MLB Preview 2011: Projecting the Houston Astros Starting Lineup, Rotation

Brandon CroceAnalyst IMarch 7, 2011

MLB Preview 2011: Projecting the Houston Astros Starting Lineup, Rotation

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    Before spring training started, some people had guarded optimism about this team heading into 2011. After trading away top stars Lance Berkman and Roy Oswalt, they had a record above .500 and were playing pretty good baseball down the stretch. 

    They had four rookies in their starting lineup and rotation and if these young players continued to develop, the Astros would be competitive this season.

    However, expectations for this team have quickly dropped only two weeks into spring training. They have started off very slow so far and last week lost Jason Castro, who was expected to be their starting catcher this year, for the majority of the season. 

    But no matter what injuries the Astros have to deal with, the show must go on. This is what I expect to see for a starting lineup and rotation for the Houston Astros on Opening Day.

Starting Catcher: J.R. Towles

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    The Astros know what they get with Humberto Quintero, who is a good defensive catcher but struggles at the plate. However, J.R. Towles is still somewhat unknown as he has some untapped potential. He has had less than 100 at-bats at the major league level the last two years.

    Towles was one of the top Astros prospects heading into the 2008 season, and the injury to Jason Castro has given him one more shot to prove he can be a catcher at the major league level. So far this spring training he has shown some improvement at the plate, hitting .250 through four games with one double and one RBI.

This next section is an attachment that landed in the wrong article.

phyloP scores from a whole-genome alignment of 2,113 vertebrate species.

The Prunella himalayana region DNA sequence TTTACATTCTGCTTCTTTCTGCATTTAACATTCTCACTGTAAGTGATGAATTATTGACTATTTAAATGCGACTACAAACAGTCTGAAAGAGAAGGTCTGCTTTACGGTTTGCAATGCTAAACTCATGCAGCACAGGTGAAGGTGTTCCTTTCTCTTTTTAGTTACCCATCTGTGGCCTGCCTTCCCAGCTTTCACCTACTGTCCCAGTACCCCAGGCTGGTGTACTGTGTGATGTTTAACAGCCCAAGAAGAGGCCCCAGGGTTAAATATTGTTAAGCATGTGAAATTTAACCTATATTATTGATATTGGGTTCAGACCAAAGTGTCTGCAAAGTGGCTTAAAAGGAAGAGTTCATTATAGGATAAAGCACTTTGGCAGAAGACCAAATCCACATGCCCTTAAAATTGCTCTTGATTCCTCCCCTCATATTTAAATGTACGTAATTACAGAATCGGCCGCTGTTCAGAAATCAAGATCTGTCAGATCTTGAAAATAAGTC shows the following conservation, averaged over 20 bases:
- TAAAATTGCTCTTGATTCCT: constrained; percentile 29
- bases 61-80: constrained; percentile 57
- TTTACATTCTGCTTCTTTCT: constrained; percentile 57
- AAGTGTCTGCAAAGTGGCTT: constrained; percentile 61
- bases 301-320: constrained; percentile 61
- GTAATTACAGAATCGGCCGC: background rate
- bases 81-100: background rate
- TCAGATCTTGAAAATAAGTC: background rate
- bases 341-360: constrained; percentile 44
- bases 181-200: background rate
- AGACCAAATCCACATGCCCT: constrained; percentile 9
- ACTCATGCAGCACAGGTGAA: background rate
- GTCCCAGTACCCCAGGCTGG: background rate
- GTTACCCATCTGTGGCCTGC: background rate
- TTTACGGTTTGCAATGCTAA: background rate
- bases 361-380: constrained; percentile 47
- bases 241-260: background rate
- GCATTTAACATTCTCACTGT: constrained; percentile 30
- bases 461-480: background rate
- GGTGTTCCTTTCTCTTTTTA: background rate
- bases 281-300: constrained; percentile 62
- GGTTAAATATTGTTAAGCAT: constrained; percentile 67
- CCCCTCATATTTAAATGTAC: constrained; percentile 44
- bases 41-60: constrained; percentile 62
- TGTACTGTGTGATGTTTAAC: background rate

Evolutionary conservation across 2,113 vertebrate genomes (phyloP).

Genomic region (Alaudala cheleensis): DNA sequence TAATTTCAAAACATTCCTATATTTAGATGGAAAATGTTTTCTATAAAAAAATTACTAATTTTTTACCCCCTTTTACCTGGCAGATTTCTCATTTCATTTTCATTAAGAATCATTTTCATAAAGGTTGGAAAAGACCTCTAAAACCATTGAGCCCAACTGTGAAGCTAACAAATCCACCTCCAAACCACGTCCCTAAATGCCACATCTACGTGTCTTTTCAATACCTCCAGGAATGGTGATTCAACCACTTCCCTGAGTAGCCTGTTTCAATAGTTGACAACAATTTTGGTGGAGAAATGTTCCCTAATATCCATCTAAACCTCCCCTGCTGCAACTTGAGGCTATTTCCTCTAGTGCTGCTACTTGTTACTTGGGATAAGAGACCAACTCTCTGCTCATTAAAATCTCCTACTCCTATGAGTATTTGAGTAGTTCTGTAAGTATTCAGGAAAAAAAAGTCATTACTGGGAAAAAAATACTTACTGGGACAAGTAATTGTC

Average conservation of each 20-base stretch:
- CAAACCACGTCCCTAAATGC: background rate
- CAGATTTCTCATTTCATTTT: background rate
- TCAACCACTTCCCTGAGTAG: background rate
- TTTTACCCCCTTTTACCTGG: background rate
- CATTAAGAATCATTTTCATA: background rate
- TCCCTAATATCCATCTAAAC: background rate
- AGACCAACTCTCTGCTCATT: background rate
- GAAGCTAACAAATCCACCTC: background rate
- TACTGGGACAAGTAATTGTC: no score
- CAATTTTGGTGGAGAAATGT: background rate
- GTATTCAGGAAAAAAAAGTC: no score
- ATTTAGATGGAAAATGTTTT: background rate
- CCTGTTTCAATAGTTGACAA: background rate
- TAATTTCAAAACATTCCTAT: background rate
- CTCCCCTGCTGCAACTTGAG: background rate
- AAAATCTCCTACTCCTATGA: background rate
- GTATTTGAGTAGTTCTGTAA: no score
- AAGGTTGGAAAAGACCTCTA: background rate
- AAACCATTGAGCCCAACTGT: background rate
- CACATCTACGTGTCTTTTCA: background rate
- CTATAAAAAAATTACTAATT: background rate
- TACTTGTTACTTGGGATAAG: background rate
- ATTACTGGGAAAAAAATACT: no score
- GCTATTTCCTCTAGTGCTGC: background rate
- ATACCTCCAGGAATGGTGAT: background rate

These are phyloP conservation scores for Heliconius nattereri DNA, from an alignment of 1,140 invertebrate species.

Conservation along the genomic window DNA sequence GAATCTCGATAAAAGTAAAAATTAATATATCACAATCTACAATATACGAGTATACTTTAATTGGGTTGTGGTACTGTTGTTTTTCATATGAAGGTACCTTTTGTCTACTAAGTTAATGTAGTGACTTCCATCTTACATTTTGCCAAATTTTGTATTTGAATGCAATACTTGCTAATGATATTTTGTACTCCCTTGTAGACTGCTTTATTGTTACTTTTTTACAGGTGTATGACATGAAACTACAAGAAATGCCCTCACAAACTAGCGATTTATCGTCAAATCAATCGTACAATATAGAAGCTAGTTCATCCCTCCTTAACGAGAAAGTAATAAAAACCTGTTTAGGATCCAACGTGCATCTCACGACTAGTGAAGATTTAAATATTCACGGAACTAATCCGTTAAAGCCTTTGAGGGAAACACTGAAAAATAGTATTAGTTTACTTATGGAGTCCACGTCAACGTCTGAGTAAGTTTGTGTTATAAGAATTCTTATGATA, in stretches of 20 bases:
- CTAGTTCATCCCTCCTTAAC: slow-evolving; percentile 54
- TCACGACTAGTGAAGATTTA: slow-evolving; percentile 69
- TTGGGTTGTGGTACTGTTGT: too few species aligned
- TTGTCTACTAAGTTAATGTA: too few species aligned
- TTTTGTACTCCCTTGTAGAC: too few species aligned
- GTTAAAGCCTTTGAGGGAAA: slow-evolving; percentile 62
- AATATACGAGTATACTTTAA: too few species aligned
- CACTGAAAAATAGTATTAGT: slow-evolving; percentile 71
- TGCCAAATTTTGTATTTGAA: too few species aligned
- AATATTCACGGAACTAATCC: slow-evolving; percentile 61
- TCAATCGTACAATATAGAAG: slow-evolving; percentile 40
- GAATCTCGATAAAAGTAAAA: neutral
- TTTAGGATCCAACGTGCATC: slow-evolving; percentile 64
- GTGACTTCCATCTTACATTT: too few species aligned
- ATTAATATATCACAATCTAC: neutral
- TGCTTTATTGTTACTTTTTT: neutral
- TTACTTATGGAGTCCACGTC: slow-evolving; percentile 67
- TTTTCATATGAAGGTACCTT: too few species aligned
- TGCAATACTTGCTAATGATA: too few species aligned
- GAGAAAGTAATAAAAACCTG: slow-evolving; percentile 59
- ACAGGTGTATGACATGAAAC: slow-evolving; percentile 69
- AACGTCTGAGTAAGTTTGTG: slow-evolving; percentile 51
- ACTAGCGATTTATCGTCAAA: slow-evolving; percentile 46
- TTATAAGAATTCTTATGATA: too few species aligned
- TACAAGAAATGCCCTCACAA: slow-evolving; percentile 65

As long as the Astros don't bring in another catcher via free agency or a trade, Towles should be the starting catcher for the foreseeable future.

Starting 1st Base: Brett Wallace

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    Another player who has not reached his potential is first baseman Brett Wallace, however this will be Wallace's first year that he will be starting at the major league level on Opening Day. He has bounced around the past three years, spending time in the minor league systems of St. Louis, Oakland, Toronto and Houston.

    A good sign is that Wallace is having his best spring training to date. He is hitting .267 with two RBI through five games but does not have an extra-base hit yet this season. If he expects to hold on to his starting spot for the whole season, he will need to improve his power numbers.

Starting 2nd Baseman: Bill Hall

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    Bill Hall was signed as a free agent this past offseason and one of the main reasons he signed with Houston was that he was promised the starting second base job. He spent last season playing multiple positions for the Red Sox and wanted to have some regularity this season.

    However, Hall is not off to the best start this season as he is only hitting .143 with no extra-base hits or RBI. One of the reasons the Astros brought Hall in was to help add some power to the lineup, so hopefully he can show that power once the season starts.

Starting Shortstop: Clint Barmes

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    The other big offseason acquisition for the Astros is shortstop Clint Barmes. Like Hall, he is off to a slow start this spring training. He is only hitting .059 through five games but does have an RBI.

    The Astros traded for Barmes from the Rockies again as a way to add some power to the lineup. Back in 2009 he hit 23 HRs for the Rockies. Hopefully the start of spring training is not a sign to come for this shortstop.

Starting 3rd Base: Chris Johnson

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    One of the key reasons the Astros were so successful in the second half last year was because of third baseman Chris Johnson, and it looks like he is picking up right where he left off last year. So far this spring he is one of the better Astros at the plate, hitting .308 with an RBI through five games.